You have a romantic, rather simplistic view of the founders that I am sure suits you. Hey, it worked for them, right?

What if those founders faced armed, black slaves who rebelled against their white masters/citizens? Where do you think their regard for rights and even human life would be? Who would be "frightening" then?

I think the Second Amendment is a relic and our Constitution unwieldly in today's world, which is probably why new emerging democracies around the world are not looking to our Constitution to use as a model for their own.

As a matter of fact, in regard to seeking solutions to this problem. we should look to other constitutional democracies around the world for models. We can learn something from other modern countries, not the other way around.

Whoopsie! Just found this in GD: http://www.democraticunderground.com/10022044792


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Response to CTyankee (Reply #24)

Fri Dec 21, 2012, 02:39 AM

25. Ahem:

http://election.democraticunderground.com/discuss/duboard.php?az=view_all&address=118x316358

http://www.potowmack.org/emercore.html


...Virginia law set Negroes apart from all other groups ... by denying them the important right and obligation to bear arms. Few restraints could indicate more clearly the denial to Negroes of membership in the White community. This first foreshadowing of the slave codes came in 1640, at just the time when other indications first appeared that Negroes were subject to special treatment.

W. Jordan, White over Black: American Attitudes Toward the Negro. 1550-1812 78 (1968).

In the later part of the 17th Century fear of slave uprisings in the South accelerated the passage of laws dealing with firearms possessions by blacks. In 1712, for instance, South Carolina passed “An act for the better ordering and governing of Negroes and Slaves” which included two articles particularly relating to firearms ownership and blacks. 7 Statutes at Large of South Carolina 3 53-54 (D.J. McCord ed. 1836-1873). Virginia passed a similar act entitled “An Act for Preventing Negroes Insurrections.” 2 the Statutes at Large; Being a Collection of All the Laws of Virginia, From the First Session of the Legislature, in the Year 1619, 481(W.W. Henning ed. 1823).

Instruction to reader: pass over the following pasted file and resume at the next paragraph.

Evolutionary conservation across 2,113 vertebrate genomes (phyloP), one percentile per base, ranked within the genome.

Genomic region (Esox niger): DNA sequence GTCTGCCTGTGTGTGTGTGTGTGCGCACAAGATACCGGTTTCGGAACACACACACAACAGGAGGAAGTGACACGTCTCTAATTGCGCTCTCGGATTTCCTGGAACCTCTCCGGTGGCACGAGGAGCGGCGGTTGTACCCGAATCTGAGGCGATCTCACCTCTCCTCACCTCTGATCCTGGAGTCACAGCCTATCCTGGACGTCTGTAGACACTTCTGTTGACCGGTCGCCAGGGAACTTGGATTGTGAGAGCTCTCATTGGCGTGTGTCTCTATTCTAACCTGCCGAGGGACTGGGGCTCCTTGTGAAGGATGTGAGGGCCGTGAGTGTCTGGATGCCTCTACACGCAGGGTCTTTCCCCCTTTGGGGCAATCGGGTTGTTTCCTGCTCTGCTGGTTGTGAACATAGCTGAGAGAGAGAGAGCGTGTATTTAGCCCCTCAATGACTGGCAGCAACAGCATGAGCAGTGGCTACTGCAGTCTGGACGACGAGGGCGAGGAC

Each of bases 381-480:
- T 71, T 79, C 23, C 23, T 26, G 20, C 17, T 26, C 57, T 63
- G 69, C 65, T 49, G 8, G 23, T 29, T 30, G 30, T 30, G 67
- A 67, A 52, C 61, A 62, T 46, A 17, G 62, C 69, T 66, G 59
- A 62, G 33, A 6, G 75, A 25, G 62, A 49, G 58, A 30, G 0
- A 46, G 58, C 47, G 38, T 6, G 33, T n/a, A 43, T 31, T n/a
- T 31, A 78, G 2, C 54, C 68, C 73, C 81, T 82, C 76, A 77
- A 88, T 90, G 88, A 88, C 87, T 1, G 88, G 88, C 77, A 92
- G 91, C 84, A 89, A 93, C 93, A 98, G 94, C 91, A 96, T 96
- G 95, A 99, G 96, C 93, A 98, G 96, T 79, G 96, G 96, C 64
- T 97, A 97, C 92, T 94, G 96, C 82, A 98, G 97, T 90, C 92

Thus, in many of the antebellum states, free and/or slave blacks were legally forbidden to possess arms. State legislation which prohibited the bearing of arms by blacks was held to be constitutional due to the lack of citizen status of the AfroAmerican slaves. State v. Newsom, 27 N.C. 250 (1844). Cooper v. Mayor of Savannah, 4 Ga. 68, 72 (1848). Legislators simply ignored the fact that the U.S. Constitution and most state constitutions referred to the right to keep and bear arms as a right of the "people" rather than of the "citizen". Stephen Halbrook, The

Jurisprudence of the Second and Fourteenth Amendments, 4 Geo. Mason U. L. Rev. 1, 15 (1981).

Chief Justice Taney argued, in the infamous Dred Scott case, that the Constitution could not have intended that free blacks be citizens:

For if they were so received, and entitled to the privileges and immunities of citizens, it would exempt them from the operations of the special laws and from the police regulations which they considered to be necessary for their own safety. It would give to persons of the negro race, who were recognized as citizens in any one State of the Union, the right to enter every other State whenever they pleased, ... nd it would give them the full liberty of speech in public and in private upon all subjects upon which its own citizens might speak; to hold public meetings upon political affairs, and to keep and carry arms wherever, they went.

Dred Scott v. Sanford, 60 U.S. (19 How.) 393, 4 16-17 (1856) (emphasis ‘added). In a later part of the opinion, Justice Taney enumerated the constitutional protections afforded to citizens by the Bill of Rights:

Nor can Congress deny to the people the right to keep and bear arms, nor the right to trial by jury, nor compel any one to be a witness against himself in a criminal proceeding.

Id. at 450. Clearly, the Court viewed the right to keep and bear arms as one of the fundamental individual rights guaranteed to American citizens by the Bill of Rights; which, blacks, who according to the Court were not American citizens, could not enjoy.

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Response to friendly_iconoclast (Reply #25)

Fri Dec 21, 2012, 09:21 AM

26. thanks. Is it all clear now, folks?